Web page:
But what I want to emphasize in this post is to stop overthinking networking by not letting fear take over. Don’t let fear, whether it’s fear of rejection or fear of failure, get in the way of making a meaningful connection that can have a long-term positive impact on your career.

Always be fearless, reasonable, and respectful.

For more posts and resources on the topic of networking, check out the following:

stop overthinking networking

How to Improve Your Career With Physical Fitness

We’re well into 2019 with the beginning of February on our heels. If you made any new year’s resolutions, it’s likely you’ve already slacked off on them. Good for you if you haven’t!

If you have, it’s not too late to use February 1st as your fresh start.

For some this may mean getting back into a workout or exercise routine. Even if your new years resolutions didn’t include anything fitness-related, they should. Not only because it’s important to your health, but also because it’s just as important to your career!

Why Physical Fitness is Important for Your Career

The BBC recently published a story on the importance of exercising during the work day and how to fit it into your work schedule. Studies have also shown how important it is to continue a regular workout routine when you’re out of work and conducting a job search. Including exercise as part of your job search or work day helps you:

  • perform better and with more energy in job interviews or on work projects.
  • stay positive when job opportunities or projects don’t work out as you’d hoped.
  • increase your confidence in your skills and abilities.
  • sharpen your mind.
  • grow your network.
  • relieve stress.

I’ve found this to be true in my own career. If I don’t stay active on a regular basis, it’s not just my body that suffers. My work also suffers. But when I carve out the time for fitness, I see amazing results.

The Career Benefits of Physical Fitness

For example, when I go stand up paddle boarding, all my stress melts away. I come back to work with a clear mind resulting in clarity on how to approach a difficult situation or my next project.

The jiu-jitsu classes I’m currently taking not only are making me physically stronger but they’re improving my mind’s reaction time and ability to problem solve.

Spending a day in the trees doing various ropes courses builds my confidence and improves my focus.

And my workouts designed by my personal trainer help me sleep better at night so I’m refreshed for the day’s work ahead of me.

In almost every one of these activities I’ve also grown my network. I’ve met potential clients, some of whom have turned into regular clients. I’ve met others who’ve referred their friends to me. And I’ve also made strategic alliances and business partnerships through the various activities I’m involved in.

An Invitation to Improve Your Career With Exercise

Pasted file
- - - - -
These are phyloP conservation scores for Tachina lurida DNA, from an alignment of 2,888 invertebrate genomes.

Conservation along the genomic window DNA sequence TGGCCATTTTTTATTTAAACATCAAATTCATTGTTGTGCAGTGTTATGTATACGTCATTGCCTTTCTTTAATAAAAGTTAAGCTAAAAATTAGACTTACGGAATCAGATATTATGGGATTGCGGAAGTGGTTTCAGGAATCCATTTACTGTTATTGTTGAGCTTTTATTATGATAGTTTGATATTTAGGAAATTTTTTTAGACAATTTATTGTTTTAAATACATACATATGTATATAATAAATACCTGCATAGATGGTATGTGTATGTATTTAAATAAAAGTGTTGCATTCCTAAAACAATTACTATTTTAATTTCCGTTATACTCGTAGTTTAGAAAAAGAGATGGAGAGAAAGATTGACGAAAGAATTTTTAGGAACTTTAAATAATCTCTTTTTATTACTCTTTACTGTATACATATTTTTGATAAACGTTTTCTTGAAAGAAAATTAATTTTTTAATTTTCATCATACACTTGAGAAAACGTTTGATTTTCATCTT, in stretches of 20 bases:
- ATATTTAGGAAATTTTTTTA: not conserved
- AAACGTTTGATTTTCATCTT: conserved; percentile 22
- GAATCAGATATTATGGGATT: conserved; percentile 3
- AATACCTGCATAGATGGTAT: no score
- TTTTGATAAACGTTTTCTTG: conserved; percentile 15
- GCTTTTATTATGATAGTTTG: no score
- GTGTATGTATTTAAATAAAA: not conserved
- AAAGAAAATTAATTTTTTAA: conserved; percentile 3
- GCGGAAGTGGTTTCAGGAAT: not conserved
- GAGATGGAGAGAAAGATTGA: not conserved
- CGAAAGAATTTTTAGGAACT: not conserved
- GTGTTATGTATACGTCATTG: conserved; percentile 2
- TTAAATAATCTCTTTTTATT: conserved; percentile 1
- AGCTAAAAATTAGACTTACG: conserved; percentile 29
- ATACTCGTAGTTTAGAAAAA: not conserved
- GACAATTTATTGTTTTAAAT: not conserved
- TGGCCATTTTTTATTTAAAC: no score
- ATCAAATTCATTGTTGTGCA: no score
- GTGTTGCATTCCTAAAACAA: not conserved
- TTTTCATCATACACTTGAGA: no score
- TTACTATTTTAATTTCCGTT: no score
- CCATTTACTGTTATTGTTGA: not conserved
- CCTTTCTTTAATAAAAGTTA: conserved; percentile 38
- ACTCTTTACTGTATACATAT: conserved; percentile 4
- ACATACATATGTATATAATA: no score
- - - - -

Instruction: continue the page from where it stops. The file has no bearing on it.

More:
I believe so much in using the benefits of fitness to better coach my clients on their careers and to help them make more connections. I do this by often including my clients in some fun activities.

In the summer I frequently take clients paddle boarding to help them gain clarity over their current career situation. I’ve taken clients to do ropes courses. I’ve invited clients to be my guest in my jiu-jitsu class. And a few weeks ago I even had a client mixer that included a self-defense class and time to network with each other.

All activities are conducted with the client’s ability and fitness level in mind. They’re designed to get clients far enough out of their comfort zone that they don’t end up too far out of it. The goal is for it to be fun, healthy, and helpful. When the weather gets warm again (which I hope is very soon!), I plan to have another client mixer at the Adventure Park Nashville ropes course.

If you have a passion for fitness, want to step outside your comfort zone, and need help getting unstuck in your career, click here to complete the paNASH intake form.

And if fitness isn’t your thing, that’s okay. Clients are never required to participate in any physical activities. Maybe your resolution for 2019 is to simply focus on finding your own passion or making a career change. If so, let’s talk!

Related Posts:

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The Most Popular paNASH Blog Posts of 2018

I’m so grateful to all you readers who loyally follow the paNASH blog from week to week. I love hearing your stories of how a particular blog post gave you the courage to pursue your passions. Your support and feedback means so much to me.

As a thank you, here’s a collection of the most popular paNASH blog posts of 2018.

Top Ten paNASH Blog Posts of 2018

  1. Should You Share Your Side Hustle on Your Resume?
  2. How to Make Your Sucky Job More Bearable (Until You Can Leave)
  3. What You Need to Know to Ensure a Successful Career